Considerations for standard, modified, and custom aluminum doors

Figure 2: “ISC Security Design Criteria Blast Protection Levels for Windows” describes the six defined Interagency Security Committee (ISC) Protection Levels and the associated glazing response expectations.

Hurricane resistance
In coastal climates prone to hurricane-force winds, building products must demonstrate their resilience to windborne debris. Testing per ASTM E1996, Standard Specification for Performance of Exterior Windows, Curtain Walls, Doors, and Impact Protective Systems Impacted by Windborne Debris in Hurricanes, consists of shooting a small or large missile at a product sample. Depending on the missile size a door can withstand, manufacturers may consider their hurricane-impact-resistant products as either modified or custom.

Blast mitigation
Like hurricane-impact-resistant doors, blast-mitigating doors may be designated as modified, but are most often considered custom, as blast load requirements are usually project-specific.

For high-security and high-risk building applications, entrance systems can be tested for compliance with:

  • ASTM F1642, Standard Test Method for Glazing and Glazing Systems Subject to Airblast Loadings;
  • U.S. General Services Administration/Interagency Security Committee (GSA/ISC) TS01-2003, Standard Test Method for Glazing and Window Systems Subject to Dynamic Overpressure Loadings;
  • security design criteria; and
  • U.S. Department of Defense Unified Facilities Criteria (DoD UFC) 4-010-01, Minimum Antiterrorism Standards for Buildings.
Entrance systems may be tested for large-missile impact to help protect building occupants and possessions from wind-borne projectiles.

To guide door selection, GSA/ISC TS01-2003 describes performance conditions by injury hazard classifications (Figure 2).

Forced entry
For some more common security considerations, modified and custom door products may also be specified to resist forced entry. AAMA 1304-02, Voluntary Specification for Forced Entry Resistance of Side-hinged Door Systems, details test methods for applying a 136-kg (300-lb) point load on the doorframe to try to create a 152.4-mm (6-in.) gap between the door and the frame.

Finish choices
For doors that withstand rigorous use and harsh environments, one should specify either:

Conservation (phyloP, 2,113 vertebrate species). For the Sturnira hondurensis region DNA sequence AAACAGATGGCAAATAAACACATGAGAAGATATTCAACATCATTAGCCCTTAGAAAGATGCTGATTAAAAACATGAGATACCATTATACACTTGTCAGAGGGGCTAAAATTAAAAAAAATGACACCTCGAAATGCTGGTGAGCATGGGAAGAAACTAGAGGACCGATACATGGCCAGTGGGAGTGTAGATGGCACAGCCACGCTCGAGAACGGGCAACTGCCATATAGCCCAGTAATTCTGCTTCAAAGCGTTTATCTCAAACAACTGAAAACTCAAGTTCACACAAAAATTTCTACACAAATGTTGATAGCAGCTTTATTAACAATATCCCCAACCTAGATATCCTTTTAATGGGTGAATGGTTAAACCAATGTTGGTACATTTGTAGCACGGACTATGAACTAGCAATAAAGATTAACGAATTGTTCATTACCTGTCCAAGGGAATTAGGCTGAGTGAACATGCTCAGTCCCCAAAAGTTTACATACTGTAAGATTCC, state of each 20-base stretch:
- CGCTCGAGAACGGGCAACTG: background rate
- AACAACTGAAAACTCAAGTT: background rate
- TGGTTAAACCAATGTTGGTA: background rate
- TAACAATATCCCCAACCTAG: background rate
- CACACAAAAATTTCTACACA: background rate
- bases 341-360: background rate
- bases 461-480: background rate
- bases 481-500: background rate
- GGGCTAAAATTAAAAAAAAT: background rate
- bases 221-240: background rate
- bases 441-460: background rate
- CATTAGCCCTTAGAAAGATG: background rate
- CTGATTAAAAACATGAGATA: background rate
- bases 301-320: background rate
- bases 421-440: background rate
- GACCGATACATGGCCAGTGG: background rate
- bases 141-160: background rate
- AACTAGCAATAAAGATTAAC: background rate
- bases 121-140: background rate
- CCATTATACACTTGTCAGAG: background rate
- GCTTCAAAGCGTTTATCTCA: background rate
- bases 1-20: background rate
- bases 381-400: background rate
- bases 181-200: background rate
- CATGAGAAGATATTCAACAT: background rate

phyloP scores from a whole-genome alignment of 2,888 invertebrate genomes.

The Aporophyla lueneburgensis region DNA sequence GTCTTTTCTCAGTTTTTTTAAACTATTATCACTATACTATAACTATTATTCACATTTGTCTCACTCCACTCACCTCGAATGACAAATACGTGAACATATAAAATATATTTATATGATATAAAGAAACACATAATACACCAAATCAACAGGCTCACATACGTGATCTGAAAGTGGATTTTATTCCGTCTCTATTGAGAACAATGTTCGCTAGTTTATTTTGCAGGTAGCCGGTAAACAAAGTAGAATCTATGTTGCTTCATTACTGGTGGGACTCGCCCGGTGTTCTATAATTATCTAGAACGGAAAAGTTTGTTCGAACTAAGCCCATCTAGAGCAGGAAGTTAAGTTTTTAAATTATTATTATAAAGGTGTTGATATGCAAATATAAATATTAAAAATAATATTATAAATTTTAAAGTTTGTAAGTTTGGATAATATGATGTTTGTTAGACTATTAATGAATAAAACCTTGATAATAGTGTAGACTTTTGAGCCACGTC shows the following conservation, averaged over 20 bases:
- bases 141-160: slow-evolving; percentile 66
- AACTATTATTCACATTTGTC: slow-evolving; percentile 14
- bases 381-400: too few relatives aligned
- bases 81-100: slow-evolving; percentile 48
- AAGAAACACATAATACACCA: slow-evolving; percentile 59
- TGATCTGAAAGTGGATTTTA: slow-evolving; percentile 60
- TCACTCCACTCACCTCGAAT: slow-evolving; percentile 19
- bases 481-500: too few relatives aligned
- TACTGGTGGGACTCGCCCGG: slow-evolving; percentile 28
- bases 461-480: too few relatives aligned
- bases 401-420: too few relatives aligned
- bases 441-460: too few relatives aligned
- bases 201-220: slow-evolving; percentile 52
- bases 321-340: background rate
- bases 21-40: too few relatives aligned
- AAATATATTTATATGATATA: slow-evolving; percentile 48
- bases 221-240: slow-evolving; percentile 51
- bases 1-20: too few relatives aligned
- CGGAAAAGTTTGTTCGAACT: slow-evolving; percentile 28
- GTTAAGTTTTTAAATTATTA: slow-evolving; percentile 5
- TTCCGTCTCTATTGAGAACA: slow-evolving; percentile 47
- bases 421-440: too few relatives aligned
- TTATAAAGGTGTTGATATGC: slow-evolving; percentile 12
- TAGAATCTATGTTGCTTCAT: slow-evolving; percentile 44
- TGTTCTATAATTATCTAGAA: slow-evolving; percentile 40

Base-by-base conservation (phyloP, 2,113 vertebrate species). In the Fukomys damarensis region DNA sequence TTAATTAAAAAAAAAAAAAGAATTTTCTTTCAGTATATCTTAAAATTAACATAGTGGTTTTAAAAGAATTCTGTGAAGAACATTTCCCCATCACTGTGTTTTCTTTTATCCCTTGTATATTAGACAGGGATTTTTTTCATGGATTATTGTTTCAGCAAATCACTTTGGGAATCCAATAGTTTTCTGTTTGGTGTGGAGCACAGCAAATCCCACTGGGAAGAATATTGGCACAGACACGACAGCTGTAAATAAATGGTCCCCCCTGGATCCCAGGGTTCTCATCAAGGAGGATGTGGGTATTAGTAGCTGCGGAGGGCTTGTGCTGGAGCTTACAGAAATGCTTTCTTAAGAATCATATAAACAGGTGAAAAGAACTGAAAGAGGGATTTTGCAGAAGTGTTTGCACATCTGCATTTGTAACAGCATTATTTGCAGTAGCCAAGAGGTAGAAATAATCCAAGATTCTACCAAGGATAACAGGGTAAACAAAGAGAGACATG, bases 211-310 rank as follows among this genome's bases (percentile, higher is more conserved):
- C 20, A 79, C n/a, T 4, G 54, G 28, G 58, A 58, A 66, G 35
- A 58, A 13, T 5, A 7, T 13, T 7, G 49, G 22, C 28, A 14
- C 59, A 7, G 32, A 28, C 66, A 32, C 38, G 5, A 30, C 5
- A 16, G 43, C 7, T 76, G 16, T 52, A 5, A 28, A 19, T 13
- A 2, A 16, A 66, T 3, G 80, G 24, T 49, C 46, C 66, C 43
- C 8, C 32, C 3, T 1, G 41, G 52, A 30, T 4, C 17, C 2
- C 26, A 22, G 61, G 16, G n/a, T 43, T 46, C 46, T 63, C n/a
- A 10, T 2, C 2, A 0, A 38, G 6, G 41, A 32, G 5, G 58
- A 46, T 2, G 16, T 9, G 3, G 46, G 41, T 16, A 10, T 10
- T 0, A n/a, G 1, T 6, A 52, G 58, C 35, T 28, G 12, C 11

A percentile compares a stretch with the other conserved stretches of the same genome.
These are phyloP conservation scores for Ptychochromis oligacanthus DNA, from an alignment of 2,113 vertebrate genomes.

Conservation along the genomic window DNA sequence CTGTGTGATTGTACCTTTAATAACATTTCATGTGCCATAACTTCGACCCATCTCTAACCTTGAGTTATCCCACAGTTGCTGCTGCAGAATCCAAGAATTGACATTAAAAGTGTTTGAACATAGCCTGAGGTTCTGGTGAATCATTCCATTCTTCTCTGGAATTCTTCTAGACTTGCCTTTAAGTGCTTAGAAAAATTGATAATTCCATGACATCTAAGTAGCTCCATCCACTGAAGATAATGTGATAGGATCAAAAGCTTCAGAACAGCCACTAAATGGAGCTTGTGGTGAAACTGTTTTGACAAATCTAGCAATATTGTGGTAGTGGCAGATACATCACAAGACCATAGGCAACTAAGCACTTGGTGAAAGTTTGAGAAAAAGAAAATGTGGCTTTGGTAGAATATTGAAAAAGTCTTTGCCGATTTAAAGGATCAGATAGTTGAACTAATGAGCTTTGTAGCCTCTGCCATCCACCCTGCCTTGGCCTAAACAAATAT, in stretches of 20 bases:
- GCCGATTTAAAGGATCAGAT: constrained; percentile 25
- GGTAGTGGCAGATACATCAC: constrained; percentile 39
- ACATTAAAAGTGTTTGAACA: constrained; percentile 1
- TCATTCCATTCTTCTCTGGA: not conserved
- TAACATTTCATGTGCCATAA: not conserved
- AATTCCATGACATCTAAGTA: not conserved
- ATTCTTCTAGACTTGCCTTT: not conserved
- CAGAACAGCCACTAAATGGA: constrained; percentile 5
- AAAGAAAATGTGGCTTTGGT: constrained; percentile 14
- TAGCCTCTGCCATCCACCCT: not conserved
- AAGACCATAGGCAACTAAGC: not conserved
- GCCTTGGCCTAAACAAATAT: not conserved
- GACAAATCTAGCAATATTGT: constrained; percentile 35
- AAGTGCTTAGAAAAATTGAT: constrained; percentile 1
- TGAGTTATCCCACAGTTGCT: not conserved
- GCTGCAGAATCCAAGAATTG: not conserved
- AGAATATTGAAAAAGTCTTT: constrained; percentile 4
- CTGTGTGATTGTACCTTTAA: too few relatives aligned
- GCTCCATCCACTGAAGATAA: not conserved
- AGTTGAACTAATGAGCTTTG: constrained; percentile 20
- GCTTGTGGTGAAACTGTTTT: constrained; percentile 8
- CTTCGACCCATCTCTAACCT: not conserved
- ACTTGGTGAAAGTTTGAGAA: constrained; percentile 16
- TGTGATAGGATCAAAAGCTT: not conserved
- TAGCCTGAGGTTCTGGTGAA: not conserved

• the highest-performing organic paint coating meeting AAMA 2605-13, Voluntary Specification, Performance Requirements, and Test Procedures for Superior Performing Organic Coatings on Aluminum Extrusions and Panels; or
  • an anodize coating meeting AAMA 611-14, Voluntary Specification for Anodized Architectural Aluminum.

For maximum durability, anodized aluminum not only highlights the natural beauty of metal in clear and bronze tones, but also provides excellent wear and abrasion resistance with minimal maintenance. Anodizing resists the ravages of time, temperature, corrosion, humidity, and warping. Most anodized finishes are offered as part of the standard product selection.

When color choice is a priority, high-performance 70-percent polyvinylidene fluoride (PVDF) coatings offer nearly any conceivable hue while also shielding against weathering, pollution, and aging. The pricing for standard paint colors varies from equal to bronze anodize to five to seven percent higher. Non-standard and custom-matched colors increase the cost. Some manufacturers are also willing to provide a different color or finish type on the exterior of the frame than the interior.

Unsurprisingly, the most economically priced entrance systems are standard doors. Modified doors are moderately priced, and custom doors are the most expensive. Accounting for the door, frame, glass, and installation, a building owner’s purchase order for a single door can range from $900 for standard to $1200 for modified, or multiple thousands for a custom entrance.

Similarly, standard doors offer quicker lead times from when the order is placed to when it arrives on the jobsite for installation. With standard components and finishes, these doors may be ready for pickup or shipping in one to three days. Modified doors with non-standard components, finishes, and hardware may have lead times of two to four weeks, while custom doors can take six to eight weeks or longer to produce as specified.

Manufacturers’ warranties for aluminum entrance systems vary greatly. Professionals should be sure to review them carefully before specifying a product. Working with a dependable manufacturer early in the project will ensure the highest quality, reliable thermal performance, adherence to budget, and on-time delivery.

Jon O’Neil is a manufacturing engineer at Tubelite Inc., providing technical support on custom and standard aluminum doors and frames for commercial applications, as well as leading new product initiatives to meet clients’ future needs. He earned a bachelor of science in engineering from Western Michigan University. O’Neil can be reached at jo’neil@tubeliteinc.com.

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